By Gina F. Rubel
Special to the Legal
During the third CLE hour presented in September at The Legal Intelligencer’s first annual Litigation Summit in Philadelphia, panelists discussed computer forensics and e-discovery. They included Jeff Sassinsky of Sassinsky Data Services, Robert J. Genis of Sonin and Genis, Shawn Huston of MerlinOne, Michael Burkhardt of Morgan, Lewis & Bockius, and Melinda S. Sungenis of the TASA Group. Here is a summary of some of the main points from the program:
• Predictive coding, a process that uses algorithms to predict how human reviewers would code a document, can cut costs, is fast and relatively accurate. However, the cons of predictive coding include the risk that an error occurred when an attorney coded the “feeder set” could affect the outcome of the review. Predictive coding is also not reliable for reviewing documents for privilege.
• Authentication of screen captures of social media for e-discovery can be difficult. There are vendors that can do that for lawyers.
• Make sure vendor bills for e-discovery reports are well categorized for cost allocation requests related to litigation.
• Lawyers need to understand: advance research technology and methodology, case theories, key document content, claims and defenses for advanced e-discovery research results can be truly valuable.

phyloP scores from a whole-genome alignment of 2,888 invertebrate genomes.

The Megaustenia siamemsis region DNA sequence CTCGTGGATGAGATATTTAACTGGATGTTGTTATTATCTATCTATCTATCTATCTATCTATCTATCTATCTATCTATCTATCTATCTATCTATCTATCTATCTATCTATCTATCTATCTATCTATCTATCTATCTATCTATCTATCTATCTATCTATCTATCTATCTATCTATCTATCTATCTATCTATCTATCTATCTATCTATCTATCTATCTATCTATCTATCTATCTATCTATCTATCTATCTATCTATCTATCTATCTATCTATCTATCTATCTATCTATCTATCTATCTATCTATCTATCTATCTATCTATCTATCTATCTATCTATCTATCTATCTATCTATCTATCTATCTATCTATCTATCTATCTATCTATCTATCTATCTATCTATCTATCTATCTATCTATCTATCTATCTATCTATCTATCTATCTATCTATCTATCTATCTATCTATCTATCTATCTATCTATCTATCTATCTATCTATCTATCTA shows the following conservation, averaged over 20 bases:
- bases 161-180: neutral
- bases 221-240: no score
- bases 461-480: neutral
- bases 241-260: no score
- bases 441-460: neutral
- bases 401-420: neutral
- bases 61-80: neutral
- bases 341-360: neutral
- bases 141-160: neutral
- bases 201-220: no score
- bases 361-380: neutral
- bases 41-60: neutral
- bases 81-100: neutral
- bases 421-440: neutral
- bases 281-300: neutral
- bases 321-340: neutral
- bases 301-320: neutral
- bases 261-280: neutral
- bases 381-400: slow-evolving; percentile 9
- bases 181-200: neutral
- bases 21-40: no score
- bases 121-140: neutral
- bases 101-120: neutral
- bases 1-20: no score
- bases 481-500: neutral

• Lawyers need to have discussions with corporate management and a company’s IT director to understand backup retention of electronic files for e-discovery management.
• Lawyers need to understand that cloud information is just any information on the Internet including that which is stored in online email accounts such as Gmail and AOL, information stored in Google docs, and anything else that is stored online, and it all affects e-discovery.
• Metadata can help to validate or invalidate the authenticity of data and can corroborate or refute evidence in legal matters. Pinpoint Metadata Viewer is a free downloadable tool that can be used to review metadata.
• Forensic analysis can often recover and reconstruct deleted data on any computer device, including PDAs, tablets, etc. Deleted data retrieved for litigation is very usable.
• Electronically Stored Information (ESI) data comes from black boxes in autos, cellphones, PDAs, cameras, GPS devices, elevators, videotapes, hard drives, emails, etc. Proving authenticity of ESI, including social media captures, text messages, etc., is very difficult in litigation. As a result, it is important to design a plan for what you want the case outcome to be, understand ESI authentication costs, and the amount of time it will take for review.
Gina F. Rubel is the owner of Furia Rubel Communications, a strategic marketing and public relations agency with a niche in legal marketing. A former trial attorney, she is the author of Everyday Public Relations for Lawyers. Rubel and her agency have won many awards for legal communications, PR, media relations, website and graphic design, strategic planning, corporate philanthropy and leadership. She maintains a blog, is a contributor to National Law Review, The Legal Intelligencer Blog, AVVO Lawyernomics and The Huffington Post. You can find her on LinkedIn or follow her on Twitter. For more information, go to www.FuriaRubel.com.